Occupy Fights Hunger and Ralphs join to educate
Together, both organizations want to inform the community on food programs and healthy meals.
Recently, Occupy Fights Hunger (OFH), of the Occupy Los Angeles Food Committee and Hunger Action Los Angeles, in conjunction with the Department of Public Social Services (DPSS) and CalFresh program (formerly Food Stamp program) held demonstrations and shared information at Ralphs Market on Crenshaw and Rodeo.
This was the third event done in Los Angeles County, the other two being at the Mar Vista Farmers Market in June and the Vermont Farmers Market. This is a first in partnership with Ralphs and the OFH hopes to inform the community of its vital programs.
“The purpose of this event is to get low-income people the government assistance they’re entitled to,” said OFH Community Activist, Lauren Steiner. “The Occupy Movement started… after the recession.
“We saw that the banks got bailed out—and everybody [else] got sold out.”
It’s been stated that in Los Angeles County, 40% of people are eligible and take advantage of programs like CalFresh. In California, 53% of people use the food assistance program with the state being ranked 49th in the participation rate. Steiner says there are still too many people in underserved communities who aren’t aware of the programs available.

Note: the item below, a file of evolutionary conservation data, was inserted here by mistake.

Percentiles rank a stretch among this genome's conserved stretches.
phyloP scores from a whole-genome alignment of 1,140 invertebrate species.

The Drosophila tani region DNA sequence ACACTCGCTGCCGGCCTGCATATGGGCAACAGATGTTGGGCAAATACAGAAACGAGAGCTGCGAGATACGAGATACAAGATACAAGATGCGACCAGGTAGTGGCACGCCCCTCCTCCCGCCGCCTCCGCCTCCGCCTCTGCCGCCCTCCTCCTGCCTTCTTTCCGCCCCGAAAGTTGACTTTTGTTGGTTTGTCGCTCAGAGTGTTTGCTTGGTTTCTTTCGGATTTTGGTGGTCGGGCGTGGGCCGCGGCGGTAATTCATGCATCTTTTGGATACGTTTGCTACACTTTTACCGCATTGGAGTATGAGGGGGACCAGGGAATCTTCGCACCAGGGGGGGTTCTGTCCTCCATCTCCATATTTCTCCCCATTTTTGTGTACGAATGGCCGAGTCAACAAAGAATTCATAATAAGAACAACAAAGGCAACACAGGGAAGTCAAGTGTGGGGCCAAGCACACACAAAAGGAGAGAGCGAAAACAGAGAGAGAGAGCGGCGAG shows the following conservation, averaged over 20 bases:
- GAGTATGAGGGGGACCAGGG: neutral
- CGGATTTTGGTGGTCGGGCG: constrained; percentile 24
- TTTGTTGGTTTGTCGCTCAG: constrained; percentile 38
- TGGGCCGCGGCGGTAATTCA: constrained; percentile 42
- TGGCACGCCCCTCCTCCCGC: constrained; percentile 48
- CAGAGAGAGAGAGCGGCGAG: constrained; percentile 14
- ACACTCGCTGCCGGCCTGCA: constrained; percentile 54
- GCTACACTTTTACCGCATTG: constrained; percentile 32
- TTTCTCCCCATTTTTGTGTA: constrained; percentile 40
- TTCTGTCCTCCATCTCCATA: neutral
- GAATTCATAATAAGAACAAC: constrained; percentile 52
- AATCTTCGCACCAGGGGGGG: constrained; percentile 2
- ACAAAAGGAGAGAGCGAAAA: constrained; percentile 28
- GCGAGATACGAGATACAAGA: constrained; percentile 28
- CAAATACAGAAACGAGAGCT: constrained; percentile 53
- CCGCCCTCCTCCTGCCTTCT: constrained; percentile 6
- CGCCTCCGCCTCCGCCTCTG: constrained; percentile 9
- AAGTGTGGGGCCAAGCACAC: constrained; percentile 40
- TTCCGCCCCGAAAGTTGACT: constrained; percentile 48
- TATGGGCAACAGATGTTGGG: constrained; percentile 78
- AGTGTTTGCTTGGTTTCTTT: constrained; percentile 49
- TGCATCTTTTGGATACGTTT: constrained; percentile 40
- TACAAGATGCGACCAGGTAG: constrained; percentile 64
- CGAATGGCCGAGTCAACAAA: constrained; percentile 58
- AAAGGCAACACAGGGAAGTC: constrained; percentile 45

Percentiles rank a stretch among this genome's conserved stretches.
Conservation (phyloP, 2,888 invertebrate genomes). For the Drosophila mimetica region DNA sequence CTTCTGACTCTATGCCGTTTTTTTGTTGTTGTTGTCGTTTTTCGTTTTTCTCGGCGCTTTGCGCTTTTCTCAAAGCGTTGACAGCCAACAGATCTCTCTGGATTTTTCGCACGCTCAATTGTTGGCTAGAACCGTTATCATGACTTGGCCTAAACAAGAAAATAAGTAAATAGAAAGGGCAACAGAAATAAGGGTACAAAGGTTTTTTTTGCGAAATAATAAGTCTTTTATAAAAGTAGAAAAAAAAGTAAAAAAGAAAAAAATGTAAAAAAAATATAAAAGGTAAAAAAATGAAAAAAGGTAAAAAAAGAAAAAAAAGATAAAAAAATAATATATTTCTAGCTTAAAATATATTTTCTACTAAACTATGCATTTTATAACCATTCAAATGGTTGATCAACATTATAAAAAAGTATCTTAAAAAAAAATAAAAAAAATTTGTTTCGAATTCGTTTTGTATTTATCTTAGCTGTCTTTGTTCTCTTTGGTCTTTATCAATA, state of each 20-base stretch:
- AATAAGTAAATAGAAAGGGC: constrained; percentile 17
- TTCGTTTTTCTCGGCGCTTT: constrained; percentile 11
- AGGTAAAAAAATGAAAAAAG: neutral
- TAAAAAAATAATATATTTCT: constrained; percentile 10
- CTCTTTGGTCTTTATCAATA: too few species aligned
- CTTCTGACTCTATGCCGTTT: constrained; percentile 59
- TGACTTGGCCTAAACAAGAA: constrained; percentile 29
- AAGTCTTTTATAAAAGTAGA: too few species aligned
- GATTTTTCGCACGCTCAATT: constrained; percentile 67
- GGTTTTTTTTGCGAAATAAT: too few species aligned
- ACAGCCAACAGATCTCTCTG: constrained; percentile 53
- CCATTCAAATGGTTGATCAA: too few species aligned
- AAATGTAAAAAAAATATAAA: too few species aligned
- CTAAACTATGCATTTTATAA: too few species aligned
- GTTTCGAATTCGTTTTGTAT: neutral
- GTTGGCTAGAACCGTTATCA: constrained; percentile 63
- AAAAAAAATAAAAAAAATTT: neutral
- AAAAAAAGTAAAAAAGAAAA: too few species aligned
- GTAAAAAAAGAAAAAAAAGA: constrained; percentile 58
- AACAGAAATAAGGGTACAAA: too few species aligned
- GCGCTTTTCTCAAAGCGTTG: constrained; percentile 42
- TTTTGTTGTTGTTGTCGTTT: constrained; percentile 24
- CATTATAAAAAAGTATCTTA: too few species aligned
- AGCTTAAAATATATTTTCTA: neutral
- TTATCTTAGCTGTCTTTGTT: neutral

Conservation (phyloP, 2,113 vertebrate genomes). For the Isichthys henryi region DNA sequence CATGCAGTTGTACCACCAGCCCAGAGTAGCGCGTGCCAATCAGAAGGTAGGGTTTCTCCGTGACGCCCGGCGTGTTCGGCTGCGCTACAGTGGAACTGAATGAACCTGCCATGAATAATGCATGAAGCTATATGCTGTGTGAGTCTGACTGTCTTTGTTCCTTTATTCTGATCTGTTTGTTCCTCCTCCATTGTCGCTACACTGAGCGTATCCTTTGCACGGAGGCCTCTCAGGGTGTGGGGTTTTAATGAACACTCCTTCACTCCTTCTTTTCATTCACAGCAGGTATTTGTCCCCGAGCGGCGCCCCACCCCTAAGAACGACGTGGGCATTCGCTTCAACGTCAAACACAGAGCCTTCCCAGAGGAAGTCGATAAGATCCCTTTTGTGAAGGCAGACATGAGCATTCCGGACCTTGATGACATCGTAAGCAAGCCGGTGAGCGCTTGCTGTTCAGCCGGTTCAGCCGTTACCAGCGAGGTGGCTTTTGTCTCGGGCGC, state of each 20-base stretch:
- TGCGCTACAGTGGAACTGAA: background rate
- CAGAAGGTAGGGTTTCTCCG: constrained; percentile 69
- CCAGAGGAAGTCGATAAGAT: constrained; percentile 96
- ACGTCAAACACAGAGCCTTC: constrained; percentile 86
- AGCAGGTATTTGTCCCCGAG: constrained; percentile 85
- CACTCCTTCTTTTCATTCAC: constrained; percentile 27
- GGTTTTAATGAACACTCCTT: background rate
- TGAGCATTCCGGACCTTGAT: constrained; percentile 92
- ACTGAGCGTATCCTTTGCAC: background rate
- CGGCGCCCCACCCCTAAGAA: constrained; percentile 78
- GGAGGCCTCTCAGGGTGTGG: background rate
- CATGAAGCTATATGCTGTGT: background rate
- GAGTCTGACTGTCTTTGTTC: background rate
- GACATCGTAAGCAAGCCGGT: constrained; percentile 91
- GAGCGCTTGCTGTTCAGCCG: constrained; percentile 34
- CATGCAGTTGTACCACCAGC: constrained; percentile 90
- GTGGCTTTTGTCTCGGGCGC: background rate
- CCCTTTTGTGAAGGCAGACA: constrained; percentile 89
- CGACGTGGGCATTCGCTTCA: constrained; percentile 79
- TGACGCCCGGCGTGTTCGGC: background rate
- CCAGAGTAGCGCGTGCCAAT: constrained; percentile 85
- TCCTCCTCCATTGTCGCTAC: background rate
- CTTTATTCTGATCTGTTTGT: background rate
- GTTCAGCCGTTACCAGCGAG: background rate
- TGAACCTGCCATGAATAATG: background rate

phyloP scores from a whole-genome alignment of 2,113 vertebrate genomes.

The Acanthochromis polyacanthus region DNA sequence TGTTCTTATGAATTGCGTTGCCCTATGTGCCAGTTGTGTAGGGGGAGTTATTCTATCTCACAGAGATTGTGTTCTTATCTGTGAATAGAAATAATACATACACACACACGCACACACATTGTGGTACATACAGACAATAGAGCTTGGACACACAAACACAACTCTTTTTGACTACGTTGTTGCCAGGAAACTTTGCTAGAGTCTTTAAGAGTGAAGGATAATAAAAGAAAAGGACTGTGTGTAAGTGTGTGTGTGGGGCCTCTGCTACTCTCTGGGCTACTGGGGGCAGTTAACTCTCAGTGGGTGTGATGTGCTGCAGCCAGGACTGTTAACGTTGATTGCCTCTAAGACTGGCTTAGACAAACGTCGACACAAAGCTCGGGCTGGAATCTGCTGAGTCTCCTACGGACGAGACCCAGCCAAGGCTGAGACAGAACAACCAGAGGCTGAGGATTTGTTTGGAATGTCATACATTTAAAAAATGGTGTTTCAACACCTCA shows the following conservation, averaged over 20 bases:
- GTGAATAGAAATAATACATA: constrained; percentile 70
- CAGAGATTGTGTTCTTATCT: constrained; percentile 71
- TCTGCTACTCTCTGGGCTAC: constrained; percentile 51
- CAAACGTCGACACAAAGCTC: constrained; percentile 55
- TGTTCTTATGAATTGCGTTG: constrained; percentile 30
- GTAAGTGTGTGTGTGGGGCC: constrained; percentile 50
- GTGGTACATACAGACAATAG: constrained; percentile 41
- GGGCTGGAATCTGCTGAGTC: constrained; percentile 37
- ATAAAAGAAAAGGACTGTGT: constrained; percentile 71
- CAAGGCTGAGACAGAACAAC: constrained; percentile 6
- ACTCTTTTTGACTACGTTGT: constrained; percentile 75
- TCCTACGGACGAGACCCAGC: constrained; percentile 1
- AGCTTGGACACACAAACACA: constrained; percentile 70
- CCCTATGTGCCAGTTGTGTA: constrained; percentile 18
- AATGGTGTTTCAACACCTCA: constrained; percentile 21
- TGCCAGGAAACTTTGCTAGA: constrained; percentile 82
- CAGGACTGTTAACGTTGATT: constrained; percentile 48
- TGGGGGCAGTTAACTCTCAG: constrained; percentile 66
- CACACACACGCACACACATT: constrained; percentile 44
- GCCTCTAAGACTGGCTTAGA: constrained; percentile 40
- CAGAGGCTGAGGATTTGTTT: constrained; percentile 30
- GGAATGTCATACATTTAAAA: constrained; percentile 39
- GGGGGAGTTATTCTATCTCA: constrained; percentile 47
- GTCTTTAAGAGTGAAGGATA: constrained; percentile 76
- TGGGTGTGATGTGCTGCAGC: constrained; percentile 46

“There are 10% of L.A. County residents, that’s 1,600,000 people, who are food insecure, which means they don’t get enough to eat,” said Steiner. “It’s obvious, there is a need for this program and we’re just trying to help bring it to the public.”
CalFresh set up a mobile unit in the parking lot and two tents for demonstrations and to hand out forms and information. Gustavo Aries, Eligibility Supervisor for Metro North and CalFresh Mobil Unit commented on the day’s event and turnout.
“We’re taking CalFresh and Medi-Cal applications,” said Aries. “It’s a special event set up by [OFH].”
“It’s been one of the best turn-outs we’ve had in a while.”
Steiner explained why Ralphs was chosen as a particular partner opposed to other store, venues and farmer’s markets.
“Because of the agriculture policy in this country, unhealthy food is cheap and healthy food is expensive—low-income people aren’t shopping at Farmer’s Markets,” said Steiner. [Ralphs] reaches a lot of low-income people and even just posting flyer on their doors brought people to Ralphs.”
“These program have existed for a while but a lot of times people aren’t aware they’re out there,” said Frank Tamborello, executive Director of Hunger Action L.A. “Right now, with the recession as bad as it is, everyone should really be signing up for this program.
“This is a program the people of the United States—created for everyone to access when they’re in hard times.”
There was also a healthy cooking show demonstration and dinner from 5-7pm. Meg Taylor from ‘Large Marge Sustainable’ conducted the cooking demo. The cooking demos used fresh foods given by Ralphs to help encourage better and healthy eating habits.
Steiner was informed that 40 households were enrolled in CalFresh at the event.
For more information please visit, www.hungeractionla.org/.
Bike-powered blender makes fruit smoothies for the event.